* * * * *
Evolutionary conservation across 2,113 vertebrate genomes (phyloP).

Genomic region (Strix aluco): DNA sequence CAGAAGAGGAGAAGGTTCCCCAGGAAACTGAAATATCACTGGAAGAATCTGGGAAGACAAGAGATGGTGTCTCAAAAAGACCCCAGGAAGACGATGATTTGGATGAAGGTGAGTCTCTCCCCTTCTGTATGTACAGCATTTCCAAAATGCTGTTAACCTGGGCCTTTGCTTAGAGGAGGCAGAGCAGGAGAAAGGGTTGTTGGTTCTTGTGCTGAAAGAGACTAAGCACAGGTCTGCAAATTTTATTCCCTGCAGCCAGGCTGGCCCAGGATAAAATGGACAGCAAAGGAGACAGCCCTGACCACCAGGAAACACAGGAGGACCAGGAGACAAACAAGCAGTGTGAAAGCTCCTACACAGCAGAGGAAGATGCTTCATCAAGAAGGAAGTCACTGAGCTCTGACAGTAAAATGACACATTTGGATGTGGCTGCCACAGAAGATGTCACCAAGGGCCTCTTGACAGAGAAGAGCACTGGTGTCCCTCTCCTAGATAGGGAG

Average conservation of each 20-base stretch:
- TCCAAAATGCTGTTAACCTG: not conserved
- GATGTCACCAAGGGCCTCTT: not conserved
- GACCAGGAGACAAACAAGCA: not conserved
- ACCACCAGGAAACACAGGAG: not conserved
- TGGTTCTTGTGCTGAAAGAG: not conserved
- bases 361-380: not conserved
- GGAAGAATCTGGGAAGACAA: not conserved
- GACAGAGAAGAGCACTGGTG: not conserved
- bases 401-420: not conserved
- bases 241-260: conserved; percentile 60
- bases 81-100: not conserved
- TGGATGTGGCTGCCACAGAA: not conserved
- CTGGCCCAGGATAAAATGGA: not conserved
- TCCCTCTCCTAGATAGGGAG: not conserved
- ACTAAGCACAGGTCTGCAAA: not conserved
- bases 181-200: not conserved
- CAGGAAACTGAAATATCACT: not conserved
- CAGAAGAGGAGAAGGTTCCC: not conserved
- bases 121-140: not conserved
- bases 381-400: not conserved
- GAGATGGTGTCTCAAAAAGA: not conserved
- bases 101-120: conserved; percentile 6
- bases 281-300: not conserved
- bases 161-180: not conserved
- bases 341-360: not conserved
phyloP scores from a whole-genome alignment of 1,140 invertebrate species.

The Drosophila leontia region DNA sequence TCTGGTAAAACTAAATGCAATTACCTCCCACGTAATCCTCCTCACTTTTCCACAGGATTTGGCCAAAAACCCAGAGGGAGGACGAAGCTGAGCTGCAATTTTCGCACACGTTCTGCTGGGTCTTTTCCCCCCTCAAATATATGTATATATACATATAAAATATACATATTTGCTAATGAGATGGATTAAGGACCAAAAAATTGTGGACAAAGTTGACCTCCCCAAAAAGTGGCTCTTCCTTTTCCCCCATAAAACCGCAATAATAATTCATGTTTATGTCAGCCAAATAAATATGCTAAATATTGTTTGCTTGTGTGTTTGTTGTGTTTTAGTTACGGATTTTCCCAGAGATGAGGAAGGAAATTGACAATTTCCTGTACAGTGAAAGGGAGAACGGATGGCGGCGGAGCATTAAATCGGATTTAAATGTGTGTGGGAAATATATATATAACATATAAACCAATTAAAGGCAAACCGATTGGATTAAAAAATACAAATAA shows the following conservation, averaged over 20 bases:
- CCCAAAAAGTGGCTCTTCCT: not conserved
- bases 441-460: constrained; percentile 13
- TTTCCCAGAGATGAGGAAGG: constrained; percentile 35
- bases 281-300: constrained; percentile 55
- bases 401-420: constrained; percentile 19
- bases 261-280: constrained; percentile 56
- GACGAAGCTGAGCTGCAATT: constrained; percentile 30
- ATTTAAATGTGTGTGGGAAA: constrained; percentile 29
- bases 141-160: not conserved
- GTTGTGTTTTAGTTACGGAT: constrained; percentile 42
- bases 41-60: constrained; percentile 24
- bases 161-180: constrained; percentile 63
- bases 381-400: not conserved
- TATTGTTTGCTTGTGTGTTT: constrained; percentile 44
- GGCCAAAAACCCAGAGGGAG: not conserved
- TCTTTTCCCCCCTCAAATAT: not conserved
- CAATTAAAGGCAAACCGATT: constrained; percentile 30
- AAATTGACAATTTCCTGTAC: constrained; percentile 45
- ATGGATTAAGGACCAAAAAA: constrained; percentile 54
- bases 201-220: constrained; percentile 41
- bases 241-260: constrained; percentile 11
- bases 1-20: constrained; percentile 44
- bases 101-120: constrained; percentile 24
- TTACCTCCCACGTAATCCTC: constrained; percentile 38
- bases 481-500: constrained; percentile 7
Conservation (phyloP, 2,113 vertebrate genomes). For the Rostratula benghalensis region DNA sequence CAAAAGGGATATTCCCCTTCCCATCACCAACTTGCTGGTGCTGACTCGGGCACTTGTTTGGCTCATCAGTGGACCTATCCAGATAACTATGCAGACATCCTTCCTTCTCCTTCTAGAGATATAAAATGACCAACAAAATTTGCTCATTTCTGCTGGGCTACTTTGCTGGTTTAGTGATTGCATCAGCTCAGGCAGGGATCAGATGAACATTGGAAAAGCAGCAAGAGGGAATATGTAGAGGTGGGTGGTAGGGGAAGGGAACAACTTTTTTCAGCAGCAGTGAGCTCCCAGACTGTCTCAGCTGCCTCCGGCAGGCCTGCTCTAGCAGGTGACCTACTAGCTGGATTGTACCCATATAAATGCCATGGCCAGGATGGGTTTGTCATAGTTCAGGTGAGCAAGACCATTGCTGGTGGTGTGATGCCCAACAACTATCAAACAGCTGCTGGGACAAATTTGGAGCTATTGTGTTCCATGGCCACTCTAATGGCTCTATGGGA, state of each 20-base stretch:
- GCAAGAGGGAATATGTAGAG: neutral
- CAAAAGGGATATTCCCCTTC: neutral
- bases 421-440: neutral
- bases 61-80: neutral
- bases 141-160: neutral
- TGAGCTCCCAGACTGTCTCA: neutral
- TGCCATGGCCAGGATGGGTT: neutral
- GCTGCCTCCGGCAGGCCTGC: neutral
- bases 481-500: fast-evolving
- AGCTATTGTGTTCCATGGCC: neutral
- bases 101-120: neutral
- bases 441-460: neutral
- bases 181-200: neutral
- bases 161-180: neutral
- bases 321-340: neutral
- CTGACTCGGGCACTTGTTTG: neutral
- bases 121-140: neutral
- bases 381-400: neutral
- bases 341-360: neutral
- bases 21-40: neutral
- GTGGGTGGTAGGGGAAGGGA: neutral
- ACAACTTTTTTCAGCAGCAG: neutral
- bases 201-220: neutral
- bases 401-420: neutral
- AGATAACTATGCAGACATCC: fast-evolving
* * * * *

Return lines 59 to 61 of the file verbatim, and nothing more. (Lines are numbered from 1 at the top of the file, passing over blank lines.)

- bases 421-440: neutral
- bases 61-80: neutral
- bases 141-160: neutral